Chapter 8: Soil Fertility Management

Continuous production of a crop as sole crops, a practice called monoculture, usually results in a decline of soil fertility over time. The use of cereal-legume intercrops or rotations is one of the effective ways for improving soil fertility in cropping systems.

In general, legumes have the capacity to manufacture nitrogen through nitrogen fixation process. Cowpea, groundnut and pigeonpea, can fix high amounts of nitrogen into the soil (> 30 kg N/ha). In general, the higher the amount of biomass produced by the legume the higher the amount of nitrogen fixed. However, legumes such as soybean can fix nitrogen if the seed is inoculated or coated with a rhizobia inoculant that helps the crop to capture naturally occurring atmospheric nitrogen into the soil. The nitrogen is captured by the plant in root nodules. When the crop dies some of the nitrogen left in the soil can be taken up by the next crop thereby benefitting crops that come after the legumes. The use of legumes either as sole crops in rotation with maize or as intercrops increases yields as other nutrients apart from nitrogen is also activated to become available to the next crop because of the legume crop.

The most important nutrients required by crops in large quantities annually are Nitrogen (N), Phosphorus (P) and Potassium (K). Continuous cropping results in a decline of these primary nutrients and thus they need to be replenished through organic and inorganic fertilizers. Nutrients that are required in smaller quantities such as Sulphur, Calcium, Zinc, Iron, Molybdenum and others are often found in specialized fertilizers but can be found in sufficient quantities in organic manures.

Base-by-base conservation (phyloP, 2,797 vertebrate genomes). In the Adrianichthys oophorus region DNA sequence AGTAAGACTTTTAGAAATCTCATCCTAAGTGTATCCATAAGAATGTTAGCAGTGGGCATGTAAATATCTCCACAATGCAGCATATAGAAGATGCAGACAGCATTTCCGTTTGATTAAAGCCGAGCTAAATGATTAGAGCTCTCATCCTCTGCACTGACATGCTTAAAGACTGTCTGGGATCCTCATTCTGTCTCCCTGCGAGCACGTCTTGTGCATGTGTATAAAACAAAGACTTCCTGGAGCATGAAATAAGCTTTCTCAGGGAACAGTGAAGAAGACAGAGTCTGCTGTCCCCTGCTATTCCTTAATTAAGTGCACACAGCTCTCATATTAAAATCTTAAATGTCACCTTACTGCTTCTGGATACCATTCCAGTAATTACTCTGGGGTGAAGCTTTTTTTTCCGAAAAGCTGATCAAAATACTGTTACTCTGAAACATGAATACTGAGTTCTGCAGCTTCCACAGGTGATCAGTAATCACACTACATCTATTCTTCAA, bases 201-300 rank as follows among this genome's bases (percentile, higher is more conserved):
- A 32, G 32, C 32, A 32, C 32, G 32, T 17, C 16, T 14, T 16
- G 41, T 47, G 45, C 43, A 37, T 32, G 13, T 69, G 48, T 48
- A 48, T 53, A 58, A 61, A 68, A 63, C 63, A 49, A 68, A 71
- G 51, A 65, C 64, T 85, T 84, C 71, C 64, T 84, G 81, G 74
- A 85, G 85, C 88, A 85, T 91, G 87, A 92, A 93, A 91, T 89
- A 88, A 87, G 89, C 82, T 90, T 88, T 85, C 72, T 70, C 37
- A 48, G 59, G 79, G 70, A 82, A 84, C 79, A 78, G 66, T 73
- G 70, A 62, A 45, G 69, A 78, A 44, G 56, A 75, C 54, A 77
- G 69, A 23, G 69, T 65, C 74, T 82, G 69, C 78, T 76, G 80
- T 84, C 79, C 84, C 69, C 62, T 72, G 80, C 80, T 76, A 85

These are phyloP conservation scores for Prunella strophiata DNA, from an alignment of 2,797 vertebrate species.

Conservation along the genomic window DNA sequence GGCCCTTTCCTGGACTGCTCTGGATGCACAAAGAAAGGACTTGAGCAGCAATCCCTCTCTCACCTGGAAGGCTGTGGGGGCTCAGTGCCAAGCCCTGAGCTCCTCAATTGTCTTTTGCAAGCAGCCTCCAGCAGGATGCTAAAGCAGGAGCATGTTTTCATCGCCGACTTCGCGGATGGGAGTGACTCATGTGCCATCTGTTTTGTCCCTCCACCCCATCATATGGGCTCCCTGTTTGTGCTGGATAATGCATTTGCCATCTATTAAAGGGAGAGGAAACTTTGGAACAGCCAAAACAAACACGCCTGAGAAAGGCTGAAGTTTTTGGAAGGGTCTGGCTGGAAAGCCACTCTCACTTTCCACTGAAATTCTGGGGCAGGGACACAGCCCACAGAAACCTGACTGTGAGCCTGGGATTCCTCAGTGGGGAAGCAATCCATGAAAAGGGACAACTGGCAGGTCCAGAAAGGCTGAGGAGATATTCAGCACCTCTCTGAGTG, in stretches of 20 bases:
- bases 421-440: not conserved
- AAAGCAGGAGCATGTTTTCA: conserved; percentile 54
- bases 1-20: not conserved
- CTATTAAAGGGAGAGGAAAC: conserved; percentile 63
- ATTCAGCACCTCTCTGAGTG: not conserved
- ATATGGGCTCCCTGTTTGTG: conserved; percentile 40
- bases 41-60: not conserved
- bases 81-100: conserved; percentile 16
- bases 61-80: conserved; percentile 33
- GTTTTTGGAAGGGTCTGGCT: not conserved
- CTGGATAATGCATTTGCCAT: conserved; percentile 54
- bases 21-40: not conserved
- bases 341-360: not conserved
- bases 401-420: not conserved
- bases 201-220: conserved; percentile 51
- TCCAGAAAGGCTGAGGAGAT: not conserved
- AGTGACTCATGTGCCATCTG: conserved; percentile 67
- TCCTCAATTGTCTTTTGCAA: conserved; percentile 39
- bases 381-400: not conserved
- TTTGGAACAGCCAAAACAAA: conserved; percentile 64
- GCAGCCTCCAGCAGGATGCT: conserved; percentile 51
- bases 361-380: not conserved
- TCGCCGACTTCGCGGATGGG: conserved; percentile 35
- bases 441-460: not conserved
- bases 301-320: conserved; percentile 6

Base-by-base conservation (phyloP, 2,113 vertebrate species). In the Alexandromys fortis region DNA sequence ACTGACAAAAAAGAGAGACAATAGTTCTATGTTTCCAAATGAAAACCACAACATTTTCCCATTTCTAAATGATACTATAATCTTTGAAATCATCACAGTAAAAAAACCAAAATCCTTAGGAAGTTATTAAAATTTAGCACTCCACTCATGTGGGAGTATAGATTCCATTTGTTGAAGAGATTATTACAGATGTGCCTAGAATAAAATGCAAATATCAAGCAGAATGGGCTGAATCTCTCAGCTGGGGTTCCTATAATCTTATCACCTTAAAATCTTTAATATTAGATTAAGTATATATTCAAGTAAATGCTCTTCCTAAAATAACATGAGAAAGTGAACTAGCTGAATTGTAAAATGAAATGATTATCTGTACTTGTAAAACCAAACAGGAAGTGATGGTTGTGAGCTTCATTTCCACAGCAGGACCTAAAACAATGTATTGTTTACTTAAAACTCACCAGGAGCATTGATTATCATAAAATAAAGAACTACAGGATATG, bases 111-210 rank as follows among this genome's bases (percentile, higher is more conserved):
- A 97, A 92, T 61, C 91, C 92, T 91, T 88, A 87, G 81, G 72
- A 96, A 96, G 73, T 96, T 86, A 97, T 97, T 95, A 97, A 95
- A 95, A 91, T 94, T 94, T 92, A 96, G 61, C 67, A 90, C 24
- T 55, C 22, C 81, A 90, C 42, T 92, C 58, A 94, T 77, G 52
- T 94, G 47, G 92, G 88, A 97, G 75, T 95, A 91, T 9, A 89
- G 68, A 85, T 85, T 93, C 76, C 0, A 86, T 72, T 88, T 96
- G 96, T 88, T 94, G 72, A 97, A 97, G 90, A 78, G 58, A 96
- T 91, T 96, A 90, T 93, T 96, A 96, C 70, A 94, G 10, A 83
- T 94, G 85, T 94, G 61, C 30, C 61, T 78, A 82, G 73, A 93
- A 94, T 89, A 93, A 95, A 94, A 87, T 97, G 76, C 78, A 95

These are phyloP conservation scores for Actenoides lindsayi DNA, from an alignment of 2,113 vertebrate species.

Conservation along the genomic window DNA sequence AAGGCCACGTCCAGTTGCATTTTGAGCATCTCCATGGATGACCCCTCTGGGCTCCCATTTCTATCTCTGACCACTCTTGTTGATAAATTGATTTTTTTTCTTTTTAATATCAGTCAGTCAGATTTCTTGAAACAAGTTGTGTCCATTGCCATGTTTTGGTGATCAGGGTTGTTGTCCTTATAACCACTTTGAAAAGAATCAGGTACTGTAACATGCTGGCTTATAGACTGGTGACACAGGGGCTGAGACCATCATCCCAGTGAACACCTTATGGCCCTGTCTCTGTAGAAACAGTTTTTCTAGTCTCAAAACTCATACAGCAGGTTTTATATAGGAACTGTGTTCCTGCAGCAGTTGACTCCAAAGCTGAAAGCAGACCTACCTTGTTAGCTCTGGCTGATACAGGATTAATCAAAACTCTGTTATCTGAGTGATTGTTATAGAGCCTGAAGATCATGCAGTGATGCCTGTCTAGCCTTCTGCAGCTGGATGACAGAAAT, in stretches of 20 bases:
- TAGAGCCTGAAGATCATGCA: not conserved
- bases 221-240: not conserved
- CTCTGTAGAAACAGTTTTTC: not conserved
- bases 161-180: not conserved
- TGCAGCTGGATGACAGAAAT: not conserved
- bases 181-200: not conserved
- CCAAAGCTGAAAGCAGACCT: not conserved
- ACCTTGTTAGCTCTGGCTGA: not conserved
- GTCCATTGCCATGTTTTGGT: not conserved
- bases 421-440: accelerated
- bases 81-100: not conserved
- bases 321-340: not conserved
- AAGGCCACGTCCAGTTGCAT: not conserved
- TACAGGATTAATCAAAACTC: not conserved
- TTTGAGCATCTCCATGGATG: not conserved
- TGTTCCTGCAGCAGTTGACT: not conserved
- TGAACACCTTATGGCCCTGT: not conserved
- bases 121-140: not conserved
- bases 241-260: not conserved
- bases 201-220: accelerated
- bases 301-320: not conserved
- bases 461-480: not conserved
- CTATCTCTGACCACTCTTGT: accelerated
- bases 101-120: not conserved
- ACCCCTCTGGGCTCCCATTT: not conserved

Use of Manure

Apart from the nitrogen fixation from legumes, nutrients required by the crops can also be added to the soil through the use of organic manures from livestock such as cattle, goats, chicken and pigs. Organic manures may also be prepared through use of farm prepared composts. Local extension officers can advise farmers on how to prepare this type of manure from commonly decomposing organic manures. The use of such manures can save farmers from purchasing expensive mineral fertilizers and they also improve the soil’s ability to hold water. Rates of application vary depending on the quality of compost or manure but in general 5 to 10 tonnes/ha are needed. Application rates may be lowered if farmers apply the manure in rows or on planting stations instead of broadcasting. Composting and fermentation techniques are also commonly used to prepare farmyard manure using techniques such as Bokash manure.


Basal Fertilizer